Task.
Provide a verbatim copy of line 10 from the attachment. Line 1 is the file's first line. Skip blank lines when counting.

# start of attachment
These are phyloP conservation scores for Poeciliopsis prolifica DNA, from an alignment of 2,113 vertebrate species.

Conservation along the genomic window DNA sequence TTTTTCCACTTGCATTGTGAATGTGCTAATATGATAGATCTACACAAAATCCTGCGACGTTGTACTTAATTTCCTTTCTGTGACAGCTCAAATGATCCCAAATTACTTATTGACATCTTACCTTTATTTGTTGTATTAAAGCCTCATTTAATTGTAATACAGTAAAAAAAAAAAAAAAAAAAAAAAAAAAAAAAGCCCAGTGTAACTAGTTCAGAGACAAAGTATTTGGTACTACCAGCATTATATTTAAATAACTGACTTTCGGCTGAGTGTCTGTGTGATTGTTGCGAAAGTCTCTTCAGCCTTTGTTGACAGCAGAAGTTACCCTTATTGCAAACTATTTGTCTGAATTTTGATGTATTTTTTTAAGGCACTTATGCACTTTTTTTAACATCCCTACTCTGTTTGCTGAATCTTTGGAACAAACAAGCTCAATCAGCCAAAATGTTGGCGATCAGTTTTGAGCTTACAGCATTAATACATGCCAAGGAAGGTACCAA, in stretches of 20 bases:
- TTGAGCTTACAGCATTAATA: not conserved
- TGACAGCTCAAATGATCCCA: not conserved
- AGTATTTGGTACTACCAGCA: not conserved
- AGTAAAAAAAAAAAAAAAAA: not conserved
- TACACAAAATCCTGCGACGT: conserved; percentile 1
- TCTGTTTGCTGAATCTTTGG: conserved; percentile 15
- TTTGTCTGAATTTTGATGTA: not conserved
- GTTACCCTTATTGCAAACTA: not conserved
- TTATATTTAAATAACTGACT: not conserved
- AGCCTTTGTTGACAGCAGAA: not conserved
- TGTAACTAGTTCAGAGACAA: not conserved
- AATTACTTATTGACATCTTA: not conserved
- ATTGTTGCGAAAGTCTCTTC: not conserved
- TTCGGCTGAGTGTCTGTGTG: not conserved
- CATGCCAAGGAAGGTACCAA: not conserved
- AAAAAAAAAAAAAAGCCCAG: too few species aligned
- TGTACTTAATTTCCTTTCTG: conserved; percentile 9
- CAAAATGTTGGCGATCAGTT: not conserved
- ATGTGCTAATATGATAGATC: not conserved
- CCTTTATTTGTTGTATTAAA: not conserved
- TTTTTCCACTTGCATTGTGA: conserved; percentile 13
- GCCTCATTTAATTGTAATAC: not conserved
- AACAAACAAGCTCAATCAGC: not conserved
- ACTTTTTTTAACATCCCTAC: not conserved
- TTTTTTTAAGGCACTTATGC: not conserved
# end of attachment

- GTTACCCTTATTGCAAACTA: not conserved